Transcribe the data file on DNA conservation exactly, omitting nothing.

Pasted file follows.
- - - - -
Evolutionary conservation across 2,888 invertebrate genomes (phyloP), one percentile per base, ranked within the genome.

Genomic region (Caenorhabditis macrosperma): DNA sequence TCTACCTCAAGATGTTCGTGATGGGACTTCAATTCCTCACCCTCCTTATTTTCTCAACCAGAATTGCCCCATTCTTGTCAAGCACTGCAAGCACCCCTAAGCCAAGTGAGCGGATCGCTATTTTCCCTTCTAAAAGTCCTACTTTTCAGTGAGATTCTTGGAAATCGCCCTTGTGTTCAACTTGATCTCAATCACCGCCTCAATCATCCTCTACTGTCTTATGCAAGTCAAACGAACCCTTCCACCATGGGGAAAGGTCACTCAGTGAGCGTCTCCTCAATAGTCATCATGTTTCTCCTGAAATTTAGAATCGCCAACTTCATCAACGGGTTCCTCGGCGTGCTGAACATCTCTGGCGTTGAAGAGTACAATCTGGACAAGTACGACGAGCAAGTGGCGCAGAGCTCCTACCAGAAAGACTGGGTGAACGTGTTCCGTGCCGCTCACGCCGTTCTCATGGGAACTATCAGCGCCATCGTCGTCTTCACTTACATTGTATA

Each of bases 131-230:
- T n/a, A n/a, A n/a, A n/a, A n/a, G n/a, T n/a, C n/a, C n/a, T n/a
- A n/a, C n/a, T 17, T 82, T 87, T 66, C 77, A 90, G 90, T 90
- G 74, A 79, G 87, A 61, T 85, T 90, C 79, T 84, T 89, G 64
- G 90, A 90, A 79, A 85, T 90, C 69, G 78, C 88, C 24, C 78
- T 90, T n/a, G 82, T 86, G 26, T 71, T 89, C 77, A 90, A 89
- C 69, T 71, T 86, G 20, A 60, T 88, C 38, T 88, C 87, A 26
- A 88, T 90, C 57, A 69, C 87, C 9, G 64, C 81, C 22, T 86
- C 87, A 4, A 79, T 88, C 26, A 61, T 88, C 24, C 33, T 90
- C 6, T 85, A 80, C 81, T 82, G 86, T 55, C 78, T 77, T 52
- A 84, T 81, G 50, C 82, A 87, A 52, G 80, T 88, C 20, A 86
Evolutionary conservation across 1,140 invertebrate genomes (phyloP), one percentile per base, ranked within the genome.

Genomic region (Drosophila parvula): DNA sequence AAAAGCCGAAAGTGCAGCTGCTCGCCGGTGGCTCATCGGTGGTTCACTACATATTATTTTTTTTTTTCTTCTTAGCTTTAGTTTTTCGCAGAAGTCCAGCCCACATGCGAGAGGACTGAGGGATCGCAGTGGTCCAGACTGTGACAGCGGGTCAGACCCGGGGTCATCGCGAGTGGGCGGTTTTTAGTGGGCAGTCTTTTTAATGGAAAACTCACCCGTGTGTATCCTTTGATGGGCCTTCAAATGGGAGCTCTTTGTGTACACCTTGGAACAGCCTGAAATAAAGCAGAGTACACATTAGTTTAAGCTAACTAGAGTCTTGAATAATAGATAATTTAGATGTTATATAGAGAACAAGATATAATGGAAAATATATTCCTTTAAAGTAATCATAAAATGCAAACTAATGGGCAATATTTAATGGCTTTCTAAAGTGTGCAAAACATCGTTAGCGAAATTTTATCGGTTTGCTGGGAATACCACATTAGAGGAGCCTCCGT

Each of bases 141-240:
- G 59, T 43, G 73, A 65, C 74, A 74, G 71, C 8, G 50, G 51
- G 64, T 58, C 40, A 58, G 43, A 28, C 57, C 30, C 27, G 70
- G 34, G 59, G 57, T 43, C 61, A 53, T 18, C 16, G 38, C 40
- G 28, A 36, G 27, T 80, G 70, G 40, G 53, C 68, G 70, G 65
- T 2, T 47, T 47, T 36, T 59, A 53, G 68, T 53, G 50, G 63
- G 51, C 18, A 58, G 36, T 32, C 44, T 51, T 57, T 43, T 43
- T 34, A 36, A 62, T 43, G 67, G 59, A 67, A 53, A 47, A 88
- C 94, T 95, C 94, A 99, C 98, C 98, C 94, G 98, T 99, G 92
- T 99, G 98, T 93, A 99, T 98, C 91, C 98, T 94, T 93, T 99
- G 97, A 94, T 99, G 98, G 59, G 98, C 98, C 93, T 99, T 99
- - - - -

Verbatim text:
Evolutionary conservation across 2,888 invertebrate genomes (phyloP), one percentile per base, ranked within the genome.

Genomic region (Caenorhabditis macrosperma): DNA sequence TCTACCTCAAGATGTTCGTGATGGGACTTCAATTCCTCACCCTCCTTATTTTCTCAACCAGAATTGCCCCATTCTTGTCAAGCACTGCAAGCACCCCTAAGCCAAGTGAGCGGATCGCTATTTTCCCTTCTAAAAGTCCTACTTTTCAGTGAGATTCTTGGAAATCGCCCTTGTGTTCAACTTGATCTCAATCACCGCCTCAATCATCCTCTACTGTCTTATGCAAGTCAAACGAACCCTTCCACCATGGGGAAAGGTCACTCAGTGAGCGTCTCCTCAATAGTCATCATGTTTCTCCTGAAATTTAGAATCGCCAACTTCATCAACGGGTTCCTCGGCGTGCTGAACATCTCTGGCGTTGAAGAGTACAATCTGGACAAGTACGACGAGCAAGTGGCGCAGAGCTCCTACCAGAAAGACTGGGTGAACGTGTTCCGTGCCGCTCACGCCGTTCTCATGGGAACTATCAGCGCCATCGTCGTCTTCACTTACATTGTATA

Each of bases 131-230:
- T n/a, A n/a, A n/a, A n/a, A n/a, G n/a, T n/a, C n/a, C n/a, T n/a
- A n/a, C n/a, T 17, T 82, T 87, T 66, C 77, A 90, G 90, T 90
- G 74, A 79, G 87, A 61, T 85, T 90, C 79, T 84, T 89, G 64
- G 90, A 90, A 79, A 85, T 90, C 69, G 78, C 88, C 24, C 78
- T 90, T n/a, G 82, T 86, G 26, T 71, T 89, C 77, A 90, A 89
- C 69, T 71, T 86, G 20, A 60, T 88, C 38, T 88, C 87, A 26
- A 88, T 90, C 57, A 69, C 87, C 9, G 64, C 81, C 22, T 86
- C 87, A 4, A 79, T 88, C 26, A 61, T 88, C 24, C 33, T 90
- C 6, T 85, A 80, C 81, T 82, G 86, T 55, C 78, T 77, T 52
- A 84, T 81, G 50, C 82, A 87, A 52, G 80, T 88, C 20, A 86
Evolutionary conservation across 1,140 invertebrate genomes (phyloP), one percentile per base, ranked within the genome.

Genomic region (Drosophila parvula): DNA sequence AAAAGCCGAAAGTGCAGCTGCTCGCCGGTGGCTCATCGGTGGTTCACTACATATTATTTTTTTTTTTCTTCTTAGCTTTAGTTTTTCGCAGAAGTCCAGCCCACATGCGAGAGGACTGAGGGATCGCAGTGGTCCAGACTGTGACAGCGGGTCAGACCCGGGGTCATCGCGAGTGGGCGGTTTTTAGTGGGCAGTCTTTTTAATGGAAAACTCACCCGTGTGTATCCTTTGATGGGCCTTCAAATGGGAGCTCTTTGTGTACACCTTGGAACAGCCTGAAATAAAGCAGAGTACACATTAGTTTAAGCTAACTAGAGTCTTGAATAATAGATAATTTAGATGTTATATAGAGAACAAGATATAATGGAAAATATATTCCTTTAAAGTAATCATAAAATGCAAACTAATGGGCAATATTTAATGGCTTTCTAAAGTGTGCAAAACATCGTTAGCGAAATTTTATCGGTTTGCTGGGAATACCACATTAGAGGAGCCTCCGT

Each of bases 141-240:
- G 59, T 43, G 73, A 65, C 74, A 74, G 71, C 8, G 50, G 51
- G 64, T 58, C 40, A 58, G 43, A 28, C 57, C 30, C 27, G 70
- G 34, G 59, G 57, T 43, C 61, A 53, T 18, C 16, G 38, C 40
- G 28, A 36, G 27, T 80, G 70, G 40, G 53, C 68, G 70, G 65
- T 2, T 47, T 47, T 36, T 59, A 53, G 68, T 53, G 50, G 63
- G 51, C 18, A 58, G 36, T 32, C 44, T 51, T 57, T 43, T 43
- T 34, A 36, A 62, T 43, G 67, G 59, A 67, A 53, A 47, A 88
- C 94, T 95, C 94, A 99, C 98, C 98, C 94, G 98, T 99, G 92
- T 99, G 98, T 93, A 99, T 98, C 91, C 98, T 94, T 93, T 99
- G 97, A 94, T 99, G 98, G 59, G 98, C 98, C 93, T 99, T 99